Saints Book Club Chapter 7

At the start of Chapter 7, the translation of the Book of Mormon is progressing rapidly due to an unseasonably cold and wet spring which delayed the planting season. But in the process of translation, Joseph Smith and Oliver Cowdery read of the Savior’s strong emphasis on baptism. Joseph had not been baptized and so he sought to learn how to receive the ordinance by properly.

The unfolding appearance of John the Baptist is familiar to us. But the significance of this event should not be underestimated. A divine messenger appeared to Joseph but also to Oliver Cowdery. Is this the first visit of divine visitation in the unfolding  Restoration that was simultaneously experienced by more than one person? I imagine Joseph must have felt relief at the fact that another person had experienced a divine vision with him. And the authority that John the Baptist gave them was nothing less than the power to act in the name of God.

While Harmony had temporarily been a place of refuge, persecution now intensifies. Emma, Joseph, and Oliver relocate to the Whitmer home. The Whitmer’s willingness to invite them into their home is remarkable. David Whitmer had learned about the translation process from Oliver, but did not yet know the Smiths. Yet the Lord knew David, and he helped to make sure that David could help in the translation process. That is very reassuring to me.

David is the Whitmer that we hear the most about, but not the only one who sacrificed much for the restoration. I loved Saints description of David’s mother Mary who was required to take care of her eight children and also serve her three visitors as she has a remarkable

Mary had little time to relax herself, and the added work and the strain placed on her were hard to bear.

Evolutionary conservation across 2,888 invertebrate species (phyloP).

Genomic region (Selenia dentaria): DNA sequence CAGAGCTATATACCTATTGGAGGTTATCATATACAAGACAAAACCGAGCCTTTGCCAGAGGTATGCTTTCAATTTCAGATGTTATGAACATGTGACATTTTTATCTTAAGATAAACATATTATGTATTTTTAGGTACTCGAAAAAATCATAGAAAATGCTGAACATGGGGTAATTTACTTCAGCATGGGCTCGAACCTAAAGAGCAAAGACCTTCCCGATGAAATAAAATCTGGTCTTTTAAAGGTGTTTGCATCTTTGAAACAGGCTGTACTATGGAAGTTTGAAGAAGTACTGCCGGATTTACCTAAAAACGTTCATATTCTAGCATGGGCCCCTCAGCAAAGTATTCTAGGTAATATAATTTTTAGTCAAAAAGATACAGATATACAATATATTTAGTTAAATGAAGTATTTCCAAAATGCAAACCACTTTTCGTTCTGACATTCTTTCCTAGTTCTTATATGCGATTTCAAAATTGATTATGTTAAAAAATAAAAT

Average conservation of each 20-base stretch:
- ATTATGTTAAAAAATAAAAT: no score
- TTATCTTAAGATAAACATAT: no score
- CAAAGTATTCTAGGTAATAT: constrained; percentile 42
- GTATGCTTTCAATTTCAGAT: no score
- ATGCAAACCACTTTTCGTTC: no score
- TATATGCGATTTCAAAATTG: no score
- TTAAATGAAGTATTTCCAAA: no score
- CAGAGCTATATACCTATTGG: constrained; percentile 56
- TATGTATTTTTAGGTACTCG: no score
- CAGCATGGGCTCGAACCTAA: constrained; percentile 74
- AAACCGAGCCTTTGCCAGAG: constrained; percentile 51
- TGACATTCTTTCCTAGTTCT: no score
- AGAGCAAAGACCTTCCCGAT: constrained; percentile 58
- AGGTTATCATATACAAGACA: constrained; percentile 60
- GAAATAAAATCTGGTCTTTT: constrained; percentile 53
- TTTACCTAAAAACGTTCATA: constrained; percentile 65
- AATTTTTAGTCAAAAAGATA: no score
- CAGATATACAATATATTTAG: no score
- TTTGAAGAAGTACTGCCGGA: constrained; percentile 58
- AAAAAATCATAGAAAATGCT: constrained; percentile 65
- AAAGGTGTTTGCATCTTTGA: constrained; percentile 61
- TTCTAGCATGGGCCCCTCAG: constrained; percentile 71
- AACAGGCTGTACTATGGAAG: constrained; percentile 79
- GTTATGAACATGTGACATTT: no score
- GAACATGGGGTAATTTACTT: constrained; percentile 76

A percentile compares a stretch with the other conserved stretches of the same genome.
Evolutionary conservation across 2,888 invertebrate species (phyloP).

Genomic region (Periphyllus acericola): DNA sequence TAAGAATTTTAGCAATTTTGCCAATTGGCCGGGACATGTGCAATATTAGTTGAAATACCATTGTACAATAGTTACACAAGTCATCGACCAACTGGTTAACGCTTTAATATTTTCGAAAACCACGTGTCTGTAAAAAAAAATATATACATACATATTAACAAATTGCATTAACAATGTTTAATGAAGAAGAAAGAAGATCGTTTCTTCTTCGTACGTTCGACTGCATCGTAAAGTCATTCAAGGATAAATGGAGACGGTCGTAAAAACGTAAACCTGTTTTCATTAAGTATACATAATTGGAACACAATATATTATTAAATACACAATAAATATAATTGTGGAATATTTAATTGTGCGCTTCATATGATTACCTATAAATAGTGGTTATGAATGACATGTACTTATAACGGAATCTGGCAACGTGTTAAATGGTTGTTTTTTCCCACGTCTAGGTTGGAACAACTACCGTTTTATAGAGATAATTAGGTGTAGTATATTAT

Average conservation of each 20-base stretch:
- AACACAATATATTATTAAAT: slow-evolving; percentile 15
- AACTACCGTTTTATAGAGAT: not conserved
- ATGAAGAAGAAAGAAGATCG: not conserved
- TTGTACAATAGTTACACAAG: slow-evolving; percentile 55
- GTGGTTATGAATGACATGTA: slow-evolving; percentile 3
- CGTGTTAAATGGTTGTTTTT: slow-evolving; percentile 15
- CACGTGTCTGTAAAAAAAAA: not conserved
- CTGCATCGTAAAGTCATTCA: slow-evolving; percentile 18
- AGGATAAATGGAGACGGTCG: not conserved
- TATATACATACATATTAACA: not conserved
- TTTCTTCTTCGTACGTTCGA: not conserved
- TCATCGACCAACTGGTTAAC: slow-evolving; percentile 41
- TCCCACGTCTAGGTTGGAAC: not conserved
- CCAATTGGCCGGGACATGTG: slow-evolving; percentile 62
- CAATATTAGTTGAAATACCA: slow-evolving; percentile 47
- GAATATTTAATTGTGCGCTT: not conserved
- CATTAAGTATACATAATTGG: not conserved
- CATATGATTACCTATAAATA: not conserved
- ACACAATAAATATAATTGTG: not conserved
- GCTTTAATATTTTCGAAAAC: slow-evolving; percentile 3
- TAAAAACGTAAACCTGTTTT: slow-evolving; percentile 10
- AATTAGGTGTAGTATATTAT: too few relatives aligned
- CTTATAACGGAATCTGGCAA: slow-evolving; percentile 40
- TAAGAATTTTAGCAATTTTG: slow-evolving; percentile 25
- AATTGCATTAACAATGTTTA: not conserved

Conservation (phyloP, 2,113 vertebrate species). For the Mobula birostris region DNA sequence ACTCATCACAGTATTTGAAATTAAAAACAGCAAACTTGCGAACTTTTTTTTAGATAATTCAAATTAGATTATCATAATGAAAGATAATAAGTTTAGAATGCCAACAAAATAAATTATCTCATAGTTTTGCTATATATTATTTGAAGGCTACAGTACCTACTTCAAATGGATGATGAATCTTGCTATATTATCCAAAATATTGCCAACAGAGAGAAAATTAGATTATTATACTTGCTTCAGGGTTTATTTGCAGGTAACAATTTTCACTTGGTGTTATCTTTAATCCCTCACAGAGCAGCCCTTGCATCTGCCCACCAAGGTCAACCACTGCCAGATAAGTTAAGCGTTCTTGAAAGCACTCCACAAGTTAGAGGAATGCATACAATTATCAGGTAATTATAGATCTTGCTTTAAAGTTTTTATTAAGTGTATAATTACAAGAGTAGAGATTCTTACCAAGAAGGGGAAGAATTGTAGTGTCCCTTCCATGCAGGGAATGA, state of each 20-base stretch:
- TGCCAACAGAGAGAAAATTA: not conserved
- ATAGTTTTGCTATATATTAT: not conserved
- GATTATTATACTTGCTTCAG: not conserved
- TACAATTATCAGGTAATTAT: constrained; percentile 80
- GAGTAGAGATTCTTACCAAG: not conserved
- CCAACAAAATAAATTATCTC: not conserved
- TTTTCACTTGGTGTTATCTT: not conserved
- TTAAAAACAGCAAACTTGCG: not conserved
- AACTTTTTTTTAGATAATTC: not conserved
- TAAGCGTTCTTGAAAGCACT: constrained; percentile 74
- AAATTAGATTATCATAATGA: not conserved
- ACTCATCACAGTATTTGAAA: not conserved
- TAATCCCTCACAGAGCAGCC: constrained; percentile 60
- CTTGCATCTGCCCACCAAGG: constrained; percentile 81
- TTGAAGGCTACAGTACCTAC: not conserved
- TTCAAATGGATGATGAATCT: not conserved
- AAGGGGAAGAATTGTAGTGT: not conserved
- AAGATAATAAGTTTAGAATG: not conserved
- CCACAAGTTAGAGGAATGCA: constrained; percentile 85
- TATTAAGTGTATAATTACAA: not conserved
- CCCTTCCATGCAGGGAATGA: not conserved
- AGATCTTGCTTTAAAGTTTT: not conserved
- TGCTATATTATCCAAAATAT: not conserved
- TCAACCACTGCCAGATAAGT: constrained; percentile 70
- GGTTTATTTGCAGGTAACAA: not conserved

One day, while she was out by the barn where the cows were milked, she saw a gray-haired man with a knapsack slung across his shoulder. His sudden appearance frightened her, but as he approached, he spoke to her in a kind voice that set her at ease.

“My name is Moroni,” he said. “You have become pretty tired with all the extra work you have to do.” He swung the knapsack off his shoulder, and Mary watched as he started to untie it.

“You have been very faithful and diligent in your labors,” he continued. “It is proper, therefore, that you should receive a witness that your faith may be strengthened.”20

Moroni opened his knapsack and removed the gold plates. He held them in front of her and turned their pages so she could see the writings on them. After he turned the last page, he urged her to be patient and faithful as she carried the extra burden a little longer. He promised she would be blessed for it.

The old man vanished a moment later, leaving Mary alone. She still had work to do, but that no longer troubled her.

I have also always loved the story that is told in this chapter of Joseph needing to ask Emma for forgiveness after a fight before he could once again begin to translate. That is such a good example of how our personal righteousness and relationships can impact our ability to receive revelation and inspiration.

Similarly, the chapter depicts Martin Harris’s inability at first to see the angelic visit and witness of the Book of Mormon. I am so sympathetic to Martin for his faith struggles. He was asked to believe in something he had not seen. Yet, he was able t summon the  courage to pray until he as able to be a full participant. We often vilify or mock Martin Harris, but we can learn much from his  example when we struggle with doubt and uncertainty.

4 thoughts on “Saints Book Club Chapter 7

  1. I know you will probably delet this post but Mary Whitmer called the angel Nephi not Moroni. Joseph always referred to the angel who appeared to him as Nephi. Unfortunately the traditional narrative still overwhelms truth.

  2. Either way, Mary reported that an angel allowed her to see the plates to help ensure the work could move forward. I don’t see a problem if that was Nephi or any of a dozen of the other folks. I don’t know why it would always have to have been Moroni.

    Not that I’ve studied the Mary Whitmer account enough to agree that she claimed it was Nephi. But even had she claimed it was Nephi, that is no reason to doubt her account or throw the Moroni accounts associated with other mentions of the plates aside.

  3. This article by Royal Skousen discusses the transmission history of the story, there are three accounts, only one of which uses the name Nephi. There’s also a good discussion of the issue in the comments. It’s possible that

    1) One of the people reporting got confused; 2) Mary Whitmer or her family members later got confused; or 3) the visitor might have actually been one of the three Nephites rather than Moroni.

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